of the Rommany sect in thus surviving centuries of
oppression, there stand out prominently the strong tribal
cohesion inter se of the Zincali : their marriage customs
and the aversion with which they regarded any alliance
with the Busne, or Gentile. A gitano might, in rare
instances,, marry a Spanish female, but in no case did
a gitana consent to take a husband outside her own race.
Thus the errate — the ** black blood *' of the Rommany,
on which above all they prided themselves, was preserved
uncontaminated. Whether, had the repressive laws been
vigorously carried out, they would have met with better
results, is an open question.

At length, in 1783, a fresh departure in policy was
inaugurated by Charles III., or perhaps it would be safer
to say, during the reign of that monarch, for he was more
of a Nimrod than a statesman, and appears to have occu-
pied himself with grand hatidas for stags, wild boars, and
other game, rather than with the welfare of his people, and
this at the very time when the magnificent colonial empire
of Spain was gradually slipping from his grasp. Whoever
it may have been that inspired the new gypsy law of 1788,
its author at least recognized the failure of the penal
decrees of the three preceding centuries, and instituted in
their place a more humane method of dealing with the
nomads.

Under the new law the gypsies were, in the first place,
declared " not to be so by nature or origin, nor to proceed
from an infected root." It was enacted that to such of
them as should abandon their distinctive mode of life,
dress, and language, the whole share of offices, employ-
ments, trades and occupations, should be open equally



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286 WILD SPAIN.

i

with other Spanish subjects. The whole range of trade,
art, science, and the professions, were thrown open to such
of the gitanos as should abjure their former vagabond
life with all its evil associations ; and penalties were
imposed on any who should attempt to molest them or to
oppose their entry within the pale of civilized life.

Finally, the law was declared to be equal as between a
reclaimed gypsy and any other " vassal " of Spain : but a
death-penalty was prescribed against such of the nomad
race as declined this invitation to embrace an honest life,
and who continued their former habits.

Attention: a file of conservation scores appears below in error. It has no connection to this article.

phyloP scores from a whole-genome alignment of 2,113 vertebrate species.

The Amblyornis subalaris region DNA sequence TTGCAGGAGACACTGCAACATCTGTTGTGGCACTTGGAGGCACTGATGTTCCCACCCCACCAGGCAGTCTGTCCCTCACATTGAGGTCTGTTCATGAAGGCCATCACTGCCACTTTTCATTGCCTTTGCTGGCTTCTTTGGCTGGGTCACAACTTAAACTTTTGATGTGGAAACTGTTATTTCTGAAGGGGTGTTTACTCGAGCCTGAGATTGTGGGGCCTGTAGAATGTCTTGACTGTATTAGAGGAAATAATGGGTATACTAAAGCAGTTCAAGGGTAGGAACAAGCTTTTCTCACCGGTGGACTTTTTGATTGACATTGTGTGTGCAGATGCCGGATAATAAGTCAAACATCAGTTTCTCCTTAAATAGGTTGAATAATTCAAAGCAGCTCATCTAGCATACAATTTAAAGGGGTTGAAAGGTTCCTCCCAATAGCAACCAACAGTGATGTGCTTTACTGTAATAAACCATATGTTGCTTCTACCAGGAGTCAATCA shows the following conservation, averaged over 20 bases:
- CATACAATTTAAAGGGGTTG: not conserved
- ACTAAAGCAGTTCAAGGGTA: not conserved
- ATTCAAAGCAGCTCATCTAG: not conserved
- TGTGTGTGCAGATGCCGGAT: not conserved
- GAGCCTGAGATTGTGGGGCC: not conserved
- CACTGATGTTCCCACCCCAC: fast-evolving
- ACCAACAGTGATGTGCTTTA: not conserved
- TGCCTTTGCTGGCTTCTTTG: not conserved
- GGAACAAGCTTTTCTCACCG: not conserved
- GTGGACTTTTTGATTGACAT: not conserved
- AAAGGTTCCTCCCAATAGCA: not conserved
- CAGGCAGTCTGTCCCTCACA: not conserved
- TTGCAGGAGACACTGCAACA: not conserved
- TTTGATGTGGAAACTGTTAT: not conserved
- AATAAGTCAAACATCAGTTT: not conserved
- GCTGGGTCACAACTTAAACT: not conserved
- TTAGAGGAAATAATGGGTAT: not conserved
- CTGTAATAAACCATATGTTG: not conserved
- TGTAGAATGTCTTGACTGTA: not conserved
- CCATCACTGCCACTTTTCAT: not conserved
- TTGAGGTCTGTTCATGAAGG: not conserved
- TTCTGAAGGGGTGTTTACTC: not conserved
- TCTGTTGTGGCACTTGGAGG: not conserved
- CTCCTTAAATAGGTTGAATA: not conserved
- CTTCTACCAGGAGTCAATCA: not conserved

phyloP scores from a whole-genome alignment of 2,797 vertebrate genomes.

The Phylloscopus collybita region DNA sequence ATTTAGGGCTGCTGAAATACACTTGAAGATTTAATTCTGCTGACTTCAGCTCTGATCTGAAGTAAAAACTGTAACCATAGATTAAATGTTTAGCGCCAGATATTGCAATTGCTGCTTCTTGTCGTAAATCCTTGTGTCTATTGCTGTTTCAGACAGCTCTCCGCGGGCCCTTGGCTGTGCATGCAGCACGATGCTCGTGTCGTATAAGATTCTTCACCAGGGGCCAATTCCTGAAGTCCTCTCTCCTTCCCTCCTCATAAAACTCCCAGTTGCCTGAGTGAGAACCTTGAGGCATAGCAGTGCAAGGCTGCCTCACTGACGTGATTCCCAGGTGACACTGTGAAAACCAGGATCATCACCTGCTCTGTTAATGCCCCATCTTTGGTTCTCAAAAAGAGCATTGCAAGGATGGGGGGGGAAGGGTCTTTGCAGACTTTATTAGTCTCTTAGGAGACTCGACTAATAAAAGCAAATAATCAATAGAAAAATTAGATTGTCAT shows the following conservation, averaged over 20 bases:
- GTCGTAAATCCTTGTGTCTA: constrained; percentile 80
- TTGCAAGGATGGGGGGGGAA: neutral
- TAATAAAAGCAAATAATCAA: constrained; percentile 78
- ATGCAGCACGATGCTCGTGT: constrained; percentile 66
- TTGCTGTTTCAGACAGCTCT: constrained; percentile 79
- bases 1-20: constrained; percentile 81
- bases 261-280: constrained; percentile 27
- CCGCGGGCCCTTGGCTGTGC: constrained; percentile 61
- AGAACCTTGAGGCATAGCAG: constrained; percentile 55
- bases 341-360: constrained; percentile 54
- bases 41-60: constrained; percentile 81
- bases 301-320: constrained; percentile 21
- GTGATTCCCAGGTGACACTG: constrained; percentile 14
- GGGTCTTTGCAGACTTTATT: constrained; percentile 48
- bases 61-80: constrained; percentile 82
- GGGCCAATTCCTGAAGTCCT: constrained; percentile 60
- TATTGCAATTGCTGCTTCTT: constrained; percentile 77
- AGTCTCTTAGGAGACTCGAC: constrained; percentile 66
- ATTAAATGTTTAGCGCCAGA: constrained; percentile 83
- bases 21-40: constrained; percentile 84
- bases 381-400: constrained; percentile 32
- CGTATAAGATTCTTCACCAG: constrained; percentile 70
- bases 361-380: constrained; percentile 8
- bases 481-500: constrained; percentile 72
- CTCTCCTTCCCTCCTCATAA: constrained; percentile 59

The effect of this measure is marked, though the gitano
survives. Fifty years of equal rights accomplished in this
case what centuries of oppression had failed to achieve.
Gitanismo is certainly not extinguished, but it was
modified and brought more or less under control. The
numbers of the gitanos have ever since decreased : they are
slowly relinquishing their vagrant habits, and live more in
cities and towns, and less in the mountains and fields.
Ages, probably, would be required wholly to eradicate the
inveterate criminality practised from birth by the Eom-
many race since unknown times — if, indeed, its entire
eradication is possible. But certainly the humane measure
of Charles III. during the lifetime of a man produced
more tangible results than the persecution of preceding
centuries.

The gitano caste in Spain were at one time estimated at
60,000. Fifty years ago, after half a century of equal
laws, their numbers had fallen to 40,000, of which one-
third were inhabitants of Andalucia ; while at the present
day, even that total might probably be reduced by one-half.



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287



CHAPTEE XXIV.
THE SPANISH GYPSY OF TO-DAY.

Hitherto we have dealt with the subject of the Spanish
gypsy in a past tense and from an historic point of view.
It remains to add that the Eommany sect, thouf^h de-
creasing in numbers and largely divested of their former
dangerous character, continues plentiful enough through-
out Spain, and especially in the southern provinces, their
best known colonies being at the Triana suburb of Seville,
and in the rock-caves of the Alpuj arras at Granada,
where certain tribes form one of the "stock sights"
familiar to travellers in Southern Spain. Though the
later laws have checked their vagabondism, yet the instinct
of Ishmael survives, and, especially in the summer-time,
the gypsies wander over the Andalucian vegas and flock
to rural fairs, where the men drive their ancient trade of
dealing in horses — mostly stolen, and all " faked " and
got-up for sale, though in these matters the gypsies are
perhaps no worse than their gentile rivals.

At the fairs the wealthier gypsies also trade in precious
stones and jewellery ; the poorer in hardware, ** tinkery,"
and the like. The gitanas, gaudily arrayed in colours of
startling hues, and blazing with heavy golden ornaments,
deal in divinations and tell the biiena rentura as of old,
the younger girls ever ready to engage in their lissom
dances and in the wild suggestive singing characteristic
of the Eommany race.



Online LibraryFrancis WhartonWharton and Stillé's medical jurisprudence .. → online text (page 22 of 36)